As we hurdle towards the end of the year and the chocolates start mounting up on our desks, the older parts of our evolutionary brain come under increasing pressure to focus on the long-term outcomes rather than the short term gratification.
Willpower is often thought of as a ‘have or have-not’, however researchers have shown that willpower is actually more like a muscle. Like any muscle, if you put it under too much strain for too long a period it begins to fatigue. Equally, like any good muscle, if you continue to strengthen it, it becomes able to handle more stress and strain for longer periods of time. So how do we apply this to chocolates on our desk and the fact that it’s nearly the holiday season...
Daytime fatigue - as willpower is like a muscle it's better in the morning. That’s why most people are more disciplined earlier on in the day. If you have an arduous task that you have been...
The world we currently live in is surrounded by knowledge and facts. The internet has become the go-to place to search for new information, the answer to a riddle, a funny skit or even medical diagnosis. The question is often asked whether we can sometimes wait for too much information before we make a decision and in that respect how much is too much.
The late General Colin Powell famously quoted the 40-70% rule of decision-making. The rule would state that, if you make a decision with less than 40% of the information you were making a guess - a stab in the dark approach, shooting from the hip. There wouldn’t have been enough information to assess the risks, consequences and the possible outcomes of taking such a decision. While there was a chance that you could succeed you could just as likely, fail.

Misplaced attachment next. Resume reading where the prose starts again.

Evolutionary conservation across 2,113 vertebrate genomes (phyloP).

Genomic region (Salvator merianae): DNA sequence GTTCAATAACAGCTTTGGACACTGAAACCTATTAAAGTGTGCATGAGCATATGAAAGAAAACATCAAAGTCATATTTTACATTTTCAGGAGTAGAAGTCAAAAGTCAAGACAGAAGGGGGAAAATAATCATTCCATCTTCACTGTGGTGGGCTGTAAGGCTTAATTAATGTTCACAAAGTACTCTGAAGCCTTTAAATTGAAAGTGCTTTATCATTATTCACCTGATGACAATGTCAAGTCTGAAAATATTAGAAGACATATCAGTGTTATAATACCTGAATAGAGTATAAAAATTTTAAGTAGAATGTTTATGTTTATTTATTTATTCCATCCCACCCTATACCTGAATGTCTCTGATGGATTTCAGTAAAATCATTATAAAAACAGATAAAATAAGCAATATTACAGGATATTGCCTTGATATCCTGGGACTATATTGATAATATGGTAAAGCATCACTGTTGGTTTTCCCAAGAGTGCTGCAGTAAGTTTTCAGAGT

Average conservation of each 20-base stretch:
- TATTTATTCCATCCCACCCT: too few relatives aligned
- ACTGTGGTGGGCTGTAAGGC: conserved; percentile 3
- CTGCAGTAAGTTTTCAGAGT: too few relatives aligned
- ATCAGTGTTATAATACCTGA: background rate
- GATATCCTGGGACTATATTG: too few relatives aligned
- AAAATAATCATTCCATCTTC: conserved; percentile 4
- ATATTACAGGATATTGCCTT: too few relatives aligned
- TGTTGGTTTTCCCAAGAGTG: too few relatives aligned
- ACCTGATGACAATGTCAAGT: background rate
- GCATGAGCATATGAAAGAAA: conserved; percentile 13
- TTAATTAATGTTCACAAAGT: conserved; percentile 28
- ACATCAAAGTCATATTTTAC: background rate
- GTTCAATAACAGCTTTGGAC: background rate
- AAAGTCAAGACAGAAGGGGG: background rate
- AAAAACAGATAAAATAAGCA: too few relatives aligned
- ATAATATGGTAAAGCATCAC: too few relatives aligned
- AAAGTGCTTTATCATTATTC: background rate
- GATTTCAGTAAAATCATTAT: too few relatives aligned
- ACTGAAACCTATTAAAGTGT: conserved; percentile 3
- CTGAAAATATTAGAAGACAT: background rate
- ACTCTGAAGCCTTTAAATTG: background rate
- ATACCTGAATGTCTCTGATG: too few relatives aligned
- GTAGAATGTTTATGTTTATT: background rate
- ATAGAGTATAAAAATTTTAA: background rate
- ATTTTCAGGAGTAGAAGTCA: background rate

If however, you wait to make a decision until you know more than 70% of the information then you may have waited too long...
While many of us will have heard about PTSD it may be a surprise to find that covid-19 has led to psychologists categorising the pandemic as a collective trauma. Their reasoning was because it was experienced by all and its psychological impacts were felt by many. Data collected by Case Western Reserve University from 556 adults revealed a number of interesting statistics:
59% felt highly alert feelings and reactions
58% reported negative moods
30% were avoiding distressing thoughts and feelings
12% were recalling unwanted memories
86% reported 1 or more trauma symptoms
Furthermore, covid-19 has also led to a generalised loss of normalcy, lack of control of one’s life and a loss of trust in public systems. The researchers stated that 94% people reported at least one symptom of grief and 23% admitted to sensations of overwhelm.
With this in mind, how does an individual or society as a whole, repair the effects of such significant life...